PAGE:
In rural areas of Pakistan, clean water has become dangerously scarce and families have no choice but to drink dirty water – leading to disease, illness, and death.
Fatima lives in Sindh province, where only 1 in 5 people have access to safe, clean water.
Fatima remembers when there used to be an abundance of water and resources in her village.
But the climate crisis has changed all that - causing cyclones, floods, drought and sea water intrusion into water sources. Not only that, land owners are cutting off the flow of water to villages like Fatima's.
Combined together, these terrible conditions have created an acute clean water shortage for families like hers in Pakistan.
"We are forced to drink this water because we have no other option, yet we are fully aware that this water is making me and my family sick."– Fatima, Pakistan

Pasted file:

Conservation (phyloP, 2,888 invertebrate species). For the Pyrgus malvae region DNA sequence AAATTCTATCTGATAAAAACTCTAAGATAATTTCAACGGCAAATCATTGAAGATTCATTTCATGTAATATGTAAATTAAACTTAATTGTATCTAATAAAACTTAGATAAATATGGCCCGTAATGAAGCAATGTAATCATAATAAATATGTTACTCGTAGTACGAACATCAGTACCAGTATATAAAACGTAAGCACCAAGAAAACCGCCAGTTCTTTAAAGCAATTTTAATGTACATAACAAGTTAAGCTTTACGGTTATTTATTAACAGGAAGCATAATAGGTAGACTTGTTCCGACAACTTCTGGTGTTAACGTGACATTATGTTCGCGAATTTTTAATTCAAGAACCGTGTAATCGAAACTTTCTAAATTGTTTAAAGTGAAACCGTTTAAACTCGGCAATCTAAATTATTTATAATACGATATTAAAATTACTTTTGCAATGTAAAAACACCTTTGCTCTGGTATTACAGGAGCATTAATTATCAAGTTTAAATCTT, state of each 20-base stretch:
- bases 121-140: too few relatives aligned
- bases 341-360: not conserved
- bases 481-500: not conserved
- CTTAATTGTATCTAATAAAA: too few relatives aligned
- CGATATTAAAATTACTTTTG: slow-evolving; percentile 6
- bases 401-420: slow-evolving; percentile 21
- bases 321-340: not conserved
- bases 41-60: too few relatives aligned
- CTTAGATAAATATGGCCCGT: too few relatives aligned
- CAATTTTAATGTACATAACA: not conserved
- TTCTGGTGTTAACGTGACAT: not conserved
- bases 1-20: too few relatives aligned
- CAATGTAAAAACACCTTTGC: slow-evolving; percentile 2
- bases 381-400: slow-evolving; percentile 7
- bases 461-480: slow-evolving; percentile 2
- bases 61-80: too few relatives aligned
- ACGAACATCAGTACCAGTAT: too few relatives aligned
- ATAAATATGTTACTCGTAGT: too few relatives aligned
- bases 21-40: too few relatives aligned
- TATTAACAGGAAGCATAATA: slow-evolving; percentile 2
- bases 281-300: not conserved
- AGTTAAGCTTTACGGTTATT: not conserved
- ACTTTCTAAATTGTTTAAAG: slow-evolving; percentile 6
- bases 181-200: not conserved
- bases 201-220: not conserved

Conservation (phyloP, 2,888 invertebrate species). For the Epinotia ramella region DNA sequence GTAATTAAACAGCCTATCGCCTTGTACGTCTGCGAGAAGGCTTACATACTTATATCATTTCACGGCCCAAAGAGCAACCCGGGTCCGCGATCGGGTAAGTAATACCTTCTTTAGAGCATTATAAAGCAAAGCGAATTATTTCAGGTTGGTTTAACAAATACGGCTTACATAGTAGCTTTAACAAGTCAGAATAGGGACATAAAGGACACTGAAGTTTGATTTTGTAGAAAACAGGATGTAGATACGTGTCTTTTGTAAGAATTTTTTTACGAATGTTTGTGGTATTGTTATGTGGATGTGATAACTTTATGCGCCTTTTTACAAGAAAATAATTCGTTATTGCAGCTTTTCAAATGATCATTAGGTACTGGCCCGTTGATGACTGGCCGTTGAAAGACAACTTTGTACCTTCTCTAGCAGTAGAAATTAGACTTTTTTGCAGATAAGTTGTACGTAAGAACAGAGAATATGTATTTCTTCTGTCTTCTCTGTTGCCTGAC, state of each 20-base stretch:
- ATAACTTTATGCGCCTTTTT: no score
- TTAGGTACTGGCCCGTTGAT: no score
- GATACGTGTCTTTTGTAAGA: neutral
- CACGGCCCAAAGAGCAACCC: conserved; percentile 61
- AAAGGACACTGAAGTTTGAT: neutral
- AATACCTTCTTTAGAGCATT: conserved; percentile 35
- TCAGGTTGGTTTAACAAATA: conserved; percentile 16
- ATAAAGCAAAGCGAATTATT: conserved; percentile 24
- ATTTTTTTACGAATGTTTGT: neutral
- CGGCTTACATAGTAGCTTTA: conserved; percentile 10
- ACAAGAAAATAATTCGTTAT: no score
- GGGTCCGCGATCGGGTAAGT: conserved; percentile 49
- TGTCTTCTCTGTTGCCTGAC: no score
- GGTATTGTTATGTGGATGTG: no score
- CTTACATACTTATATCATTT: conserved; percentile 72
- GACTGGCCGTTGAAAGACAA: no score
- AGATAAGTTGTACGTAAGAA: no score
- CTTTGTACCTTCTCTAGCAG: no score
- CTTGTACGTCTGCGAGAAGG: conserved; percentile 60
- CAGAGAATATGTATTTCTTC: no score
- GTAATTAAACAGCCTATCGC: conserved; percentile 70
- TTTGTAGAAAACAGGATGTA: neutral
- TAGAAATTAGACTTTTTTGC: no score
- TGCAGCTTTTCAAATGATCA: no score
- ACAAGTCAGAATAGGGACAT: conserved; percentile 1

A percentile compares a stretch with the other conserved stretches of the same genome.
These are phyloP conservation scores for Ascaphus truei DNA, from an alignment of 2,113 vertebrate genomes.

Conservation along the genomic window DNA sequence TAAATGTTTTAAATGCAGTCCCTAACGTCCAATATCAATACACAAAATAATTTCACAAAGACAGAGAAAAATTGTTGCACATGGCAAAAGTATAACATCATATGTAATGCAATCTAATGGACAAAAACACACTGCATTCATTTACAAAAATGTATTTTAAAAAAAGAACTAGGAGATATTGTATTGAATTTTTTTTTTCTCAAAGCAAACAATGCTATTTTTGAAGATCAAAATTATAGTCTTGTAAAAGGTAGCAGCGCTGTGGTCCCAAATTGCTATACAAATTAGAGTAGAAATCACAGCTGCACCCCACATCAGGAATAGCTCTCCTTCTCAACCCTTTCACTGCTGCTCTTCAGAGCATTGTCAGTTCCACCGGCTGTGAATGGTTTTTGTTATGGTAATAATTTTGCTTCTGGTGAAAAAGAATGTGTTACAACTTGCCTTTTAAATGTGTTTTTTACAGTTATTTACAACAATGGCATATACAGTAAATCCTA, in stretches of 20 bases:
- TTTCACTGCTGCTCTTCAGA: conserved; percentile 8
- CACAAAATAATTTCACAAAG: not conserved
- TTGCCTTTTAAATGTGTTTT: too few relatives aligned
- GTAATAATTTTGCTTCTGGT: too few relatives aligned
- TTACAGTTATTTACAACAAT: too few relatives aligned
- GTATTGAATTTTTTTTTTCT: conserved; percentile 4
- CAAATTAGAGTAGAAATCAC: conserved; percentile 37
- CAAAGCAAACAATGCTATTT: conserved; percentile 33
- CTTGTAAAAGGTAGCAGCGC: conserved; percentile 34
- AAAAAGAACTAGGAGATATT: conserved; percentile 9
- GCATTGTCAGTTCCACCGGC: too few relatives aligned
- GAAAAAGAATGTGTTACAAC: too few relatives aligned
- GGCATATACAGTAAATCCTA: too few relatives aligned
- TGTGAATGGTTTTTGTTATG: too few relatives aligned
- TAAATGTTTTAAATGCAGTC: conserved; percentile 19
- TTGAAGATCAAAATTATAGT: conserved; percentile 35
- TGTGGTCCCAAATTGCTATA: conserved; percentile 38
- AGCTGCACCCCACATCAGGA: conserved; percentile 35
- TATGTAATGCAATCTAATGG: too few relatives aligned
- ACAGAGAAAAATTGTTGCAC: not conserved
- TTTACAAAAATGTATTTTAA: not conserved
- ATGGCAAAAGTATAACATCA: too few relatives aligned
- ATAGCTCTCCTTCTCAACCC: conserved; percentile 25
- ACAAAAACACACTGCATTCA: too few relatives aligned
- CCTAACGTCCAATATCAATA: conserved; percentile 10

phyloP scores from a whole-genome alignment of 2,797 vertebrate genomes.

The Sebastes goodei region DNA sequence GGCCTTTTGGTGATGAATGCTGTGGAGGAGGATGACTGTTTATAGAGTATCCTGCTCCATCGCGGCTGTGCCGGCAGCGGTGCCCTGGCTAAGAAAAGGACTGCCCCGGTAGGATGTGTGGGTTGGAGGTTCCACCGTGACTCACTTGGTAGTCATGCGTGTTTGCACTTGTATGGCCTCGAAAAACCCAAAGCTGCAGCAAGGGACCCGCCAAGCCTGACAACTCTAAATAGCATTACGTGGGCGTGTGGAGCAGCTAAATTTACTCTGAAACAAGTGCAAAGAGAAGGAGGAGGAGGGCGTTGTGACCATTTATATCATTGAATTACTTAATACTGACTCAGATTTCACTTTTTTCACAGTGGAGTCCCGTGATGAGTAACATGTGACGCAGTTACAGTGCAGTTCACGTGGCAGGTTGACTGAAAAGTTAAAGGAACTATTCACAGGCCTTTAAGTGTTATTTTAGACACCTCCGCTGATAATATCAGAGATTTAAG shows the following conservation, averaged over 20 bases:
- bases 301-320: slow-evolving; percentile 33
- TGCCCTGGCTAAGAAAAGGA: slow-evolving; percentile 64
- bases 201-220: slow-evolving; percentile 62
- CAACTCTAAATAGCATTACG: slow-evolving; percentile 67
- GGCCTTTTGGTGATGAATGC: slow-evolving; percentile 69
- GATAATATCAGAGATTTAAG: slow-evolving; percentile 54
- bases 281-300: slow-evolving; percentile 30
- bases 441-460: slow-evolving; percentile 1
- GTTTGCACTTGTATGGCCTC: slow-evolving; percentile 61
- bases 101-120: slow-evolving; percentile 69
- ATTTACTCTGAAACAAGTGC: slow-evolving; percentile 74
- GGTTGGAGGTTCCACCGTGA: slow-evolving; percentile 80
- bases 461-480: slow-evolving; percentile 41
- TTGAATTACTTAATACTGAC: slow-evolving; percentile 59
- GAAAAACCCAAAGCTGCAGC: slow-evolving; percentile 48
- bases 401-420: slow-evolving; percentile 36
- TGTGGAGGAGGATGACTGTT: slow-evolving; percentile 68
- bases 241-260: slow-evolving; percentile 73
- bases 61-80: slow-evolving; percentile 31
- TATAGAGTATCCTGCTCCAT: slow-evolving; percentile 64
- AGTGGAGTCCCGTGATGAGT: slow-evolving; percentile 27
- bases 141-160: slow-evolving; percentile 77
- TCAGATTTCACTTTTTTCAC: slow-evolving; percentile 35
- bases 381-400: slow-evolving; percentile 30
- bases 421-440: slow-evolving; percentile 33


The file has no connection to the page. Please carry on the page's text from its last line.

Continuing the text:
Fatima has to spend up to 16 hours every day fetching enough water just to sustain her family for a day
Access to water is of paramount importance for Pakistani women like Fatima, because they bear the primary responsibility for obtaining water. However, severe gender inequality means they are rarely involved in the decision-making when it comes to water rights.
"[In my village] people didn’t even know what their rights were or where they could raise their voice on these issues.”– Fatima, Pakistan
Like Fatima, Hooran's world has been devastated by climate-induced disaster. Her family's livelihood was ruined after floods destroyed their land. And now as drought grips the country, they cannot get the clean water they need to survive.
"We are not getting the right amount of water we need to survive."– Hooran, Pakistan
Photos by Khaula Jamil/OxfamAUS
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